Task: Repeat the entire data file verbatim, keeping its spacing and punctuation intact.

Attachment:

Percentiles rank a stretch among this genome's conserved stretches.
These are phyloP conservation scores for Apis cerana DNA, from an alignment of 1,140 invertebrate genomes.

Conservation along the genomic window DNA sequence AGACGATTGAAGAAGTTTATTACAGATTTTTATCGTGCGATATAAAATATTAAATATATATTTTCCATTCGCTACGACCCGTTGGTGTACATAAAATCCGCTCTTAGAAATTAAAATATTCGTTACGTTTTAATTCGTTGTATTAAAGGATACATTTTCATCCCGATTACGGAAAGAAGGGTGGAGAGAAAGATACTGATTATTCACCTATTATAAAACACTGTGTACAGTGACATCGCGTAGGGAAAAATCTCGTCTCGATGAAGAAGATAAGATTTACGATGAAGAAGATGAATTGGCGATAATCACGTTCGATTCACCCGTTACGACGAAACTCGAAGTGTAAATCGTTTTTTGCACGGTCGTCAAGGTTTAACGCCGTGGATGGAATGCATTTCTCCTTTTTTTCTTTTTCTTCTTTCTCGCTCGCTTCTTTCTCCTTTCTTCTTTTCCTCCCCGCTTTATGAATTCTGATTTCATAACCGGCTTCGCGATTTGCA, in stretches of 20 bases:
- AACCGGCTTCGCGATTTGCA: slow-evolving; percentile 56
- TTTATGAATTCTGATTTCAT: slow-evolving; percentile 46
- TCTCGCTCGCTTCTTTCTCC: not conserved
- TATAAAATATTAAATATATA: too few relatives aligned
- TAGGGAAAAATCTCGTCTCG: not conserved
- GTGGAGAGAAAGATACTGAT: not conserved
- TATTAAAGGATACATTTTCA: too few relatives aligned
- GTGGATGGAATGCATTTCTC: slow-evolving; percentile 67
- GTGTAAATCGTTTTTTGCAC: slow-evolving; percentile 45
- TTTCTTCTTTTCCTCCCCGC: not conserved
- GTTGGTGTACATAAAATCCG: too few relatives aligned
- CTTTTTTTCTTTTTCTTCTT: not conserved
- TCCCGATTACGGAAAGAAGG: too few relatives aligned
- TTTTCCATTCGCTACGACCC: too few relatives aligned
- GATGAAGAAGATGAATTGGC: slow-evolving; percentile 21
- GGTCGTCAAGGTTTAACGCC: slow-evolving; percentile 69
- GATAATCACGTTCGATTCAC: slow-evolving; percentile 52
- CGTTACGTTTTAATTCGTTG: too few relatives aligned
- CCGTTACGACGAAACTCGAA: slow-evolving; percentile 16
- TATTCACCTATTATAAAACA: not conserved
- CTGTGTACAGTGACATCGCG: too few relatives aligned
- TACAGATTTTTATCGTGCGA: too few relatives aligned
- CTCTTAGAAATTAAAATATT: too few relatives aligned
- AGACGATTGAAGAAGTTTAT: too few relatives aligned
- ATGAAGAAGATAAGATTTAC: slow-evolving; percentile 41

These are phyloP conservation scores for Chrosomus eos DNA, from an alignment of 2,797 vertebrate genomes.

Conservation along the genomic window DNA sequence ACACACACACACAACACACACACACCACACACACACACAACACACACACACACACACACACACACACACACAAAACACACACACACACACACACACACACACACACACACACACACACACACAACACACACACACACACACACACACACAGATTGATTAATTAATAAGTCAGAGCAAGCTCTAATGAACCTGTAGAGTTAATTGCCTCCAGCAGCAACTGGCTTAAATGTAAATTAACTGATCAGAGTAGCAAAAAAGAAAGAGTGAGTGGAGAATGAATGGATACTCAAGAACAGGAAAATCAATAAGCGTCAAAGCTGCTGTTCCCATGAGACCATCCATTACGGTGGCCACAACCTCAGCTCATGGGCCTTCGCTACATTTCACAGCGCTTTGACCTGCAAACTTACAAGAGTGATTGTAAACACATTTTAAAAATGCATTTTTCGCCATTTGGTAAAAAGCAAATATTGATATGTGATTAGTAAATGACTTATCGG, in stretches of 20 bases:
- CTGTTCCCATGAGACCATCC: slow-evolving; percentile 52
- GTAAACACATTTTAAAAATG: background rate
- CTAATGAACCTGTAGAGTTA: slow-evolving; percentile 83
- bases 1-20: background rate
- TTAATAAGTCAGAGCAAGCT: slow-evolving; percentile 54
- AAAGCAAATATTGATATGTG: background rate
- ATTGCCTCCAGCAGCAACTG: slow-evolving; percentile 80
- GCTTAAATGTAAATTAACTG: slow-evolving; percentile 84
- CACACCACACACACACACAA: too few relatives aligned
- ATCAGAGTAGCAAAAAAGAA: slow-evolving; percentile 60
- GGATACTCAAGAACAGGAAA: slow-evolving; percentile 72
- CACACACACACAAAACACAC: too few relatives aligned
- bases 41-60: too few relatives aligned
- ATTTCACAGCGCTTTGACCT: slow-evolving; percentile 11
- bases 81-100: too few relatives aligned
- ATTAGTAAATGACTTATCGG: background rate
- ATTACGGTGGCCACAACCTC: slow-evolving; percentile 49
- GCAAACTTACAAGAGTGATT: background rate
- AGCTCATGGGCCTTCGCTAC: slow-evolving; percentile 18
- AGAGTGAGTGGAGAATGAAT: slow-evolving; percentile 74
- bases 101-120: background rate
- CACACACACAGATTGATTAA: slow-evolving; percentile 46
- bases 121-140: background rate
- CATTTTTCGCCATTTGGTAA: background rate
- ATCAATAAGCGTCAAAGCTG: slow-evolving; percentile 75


Percentiles rank a stretch among this genome's conserved stretches.
These are phyloP conservation scores for Apis cerana DNA, from an alignment of 1,140 invertebrate genomes.

Conservation along the genomic window DNA sequence AGACGATTGAAGAAGTTTATTACAGATTTTTATCGTGCGATATAAAATATTAAATATATATTTTCCATTCGCTACGACCCGTTGGTGTACATAAAATCCGCTCTTAGAAATTAAAATATTCGTTACGTTTTAATTCGTTGTATTAAAGGATACATTTTCATCCCGATTACGGAAAGAAGGGTGGAGAGAAAGATACTGATTATTCACCTATTATAAAACACTGTGTACAGTGACATCGCGTAGGGAAAAATCTCGTCTCGATGAAGAAGATAAGATTTACGATGAAGAAGATGAATTGGCGATAATCACGTTCGATTCACCCGTTACGACGAAACTCGAAGTGTAAATCGTTTTTTGCACGGTCGTCAAGGTTTAACGCCGTGGATGGAATGCATTTCTCCTTTTTTTCTTTTTCTTCTTTCTCGCTCGCTTCTTTCTCCTTTCTTCTTTTCCTCCCCGCTTTATGAATTCTGATTTCATAACCGGCTTCGCGATTTGCA, in stretches of 20 bases:
- AACCGGCTTCGCGATTTGCA: slow-evolving; percentile 56
- TTTATGAATTCTGATTTCAT: slow-evolving; percentile 46
- TCTCGCTCGCTTCTTTCTCC: not conserved
- TATAAAATATTAAATATATA: too few relatives aligned
- TAGGGAAAAATCTCGTCTCG: not conserved
- GTGGAGAGAAAGATACTGAT: not conserved
- TATTAAAGGATACATTTTCA: too few relatives aligned
- GTGGATGGAATGCATTTCTC: slow-evolving; percentile 67
- GTGTAAATCGTTTTTTGCAC: slow-evolving; percentile 45
- TTTCTTCTTTTCCTCCCCGC: not conserved
- GTTGGTGTACATAAAATCCG: too few relatives aligned
- CTTTTTTTCTTTTTCTTCTT: not conserved
- TCCCGATTACGGAAAGAAGG: too few relatives aligned
- TTTTCCATTCGCTACGACCC: too few relatives aligned
- GATGAAGAAGATGAATTGGC: slow-evolving; percentile 21
- GGTCGTCAAGGTTTAACGCC: slow-evolving; percentile 69
- GATAATCACGTTCGATTCAC: slow-evolving; percentile 52
- CGTTACGTTTTAATTCGTTG: too few relatives aligned
- CCGTTACGACGAAACTCGAA: slow-evolving; percentile 16
- TATTCACCTATTATAAAACA: not conserved
- CTGTGTACAGTGACATCGCG: too few relatives aligned
- TACAGATTTTTATCGTGCGA: too few relatives aligned
- CTCTTAGAAATTAAAATATT: too few relatives aligned
- AGACGATTGAAGAAGTTTAT: too few relatives aligned
- ATGAAGAAGATAAGATTTAC: slow-evolving; percentile 41

These are phyloP conservation scores for Chrosomus eos DNA, from an alignment of 2,797 vertebrate genomes.

Conservation along the genomic window DNA sequence ACACACACACACAACACACACACACCACACACACACACAACACACACACACACACACACACACACACACACAAAACACACACACACACACACACACACACACACACACACACACACACACACAACACACACACACACACACACACACACAGATTGATTAATTAATAAGTCAGAGCAAGCTCTAATGAACCTGTAGAGTTAATTGCCTCCAGCAGCAACTGGCTTAAATGTAAATTAACTGATCAGAGTAGCAAAAAAGAAAGAGTGAGTGGAGAATGAATGGATACTCAAGAACAGGAAAATCAATAAGCGTCAAAGCTGCTGTTCCCATGAGACCATCCATTACGGTGGCCACAACCTCAGCTCATGGGCCTTCGCTACATTTCACAGCGCTTTGACCTGCAAACTTACAAGAGTGATTGTAAACACATTTTAAAAATGCATTTTTCGCCATTTGGTAAAAAGCAAATATTGATATGTGATTAGTAAATGACTTATCGG, in stretches of 20 bases:
- CTGTTCCCATGAGACCATCC: slow-evolving; percentile 52
- GTAAACACATTTTAAAAATG: background rate
- CTAATGAACCTGTAGAGTTA: slow-evolving; percentile 83
- bases 1-20: background rate
- TTAATAAGTCAGAGCAAGCT: slow-evolving; percentile 54
- AAAGCAAATATTGATATGTG: background rate
- ATTGCCTCCAGCAGCAACTG: slow-evolving; percentile 80
- GCTTAAATGTAAATTAACTG: slow-evolving; percentile 84
- CACACCACACACACACACAA: too few relatives aligned
- ATCAGAGTAGCAAAAAAGAA: slow-evolving; percentile 60
- GGATACTCAAGAACAGGAAA: slow-evolving; percentile 72
- CACACACACACAAAACACAC: too few relatives aligned
- bases 41-60: too few relatives aligned
- ATTTCACAGCGCTTTGACCT: slow-evolving; percentile 11
- bases 81-100: too few relatives aligned
- ATTAGTAAATGACTTATCGG: background rate
- ATTACGGTGGCCACAACCTC: slow-evolving; percentile 49
- GCAAACTTACAAGAGTGATT: background rate
- AGCTCATGGGCCTTCGCTAC: slow-evolving; percentile 18
- AGAGTGAGTGGAGAATGAAT: slow-evolving; percentile 74
- bases 101-120: background rate
- CACACACACAGATTGATTAA: slow-evolving; percentile 46
- bases 121-140: background rate
- CATTTTTCGCCATTTGGTAA: background rate
- ATCAATAAGCGTCAAAGCTG: slow-evolving; percentile 75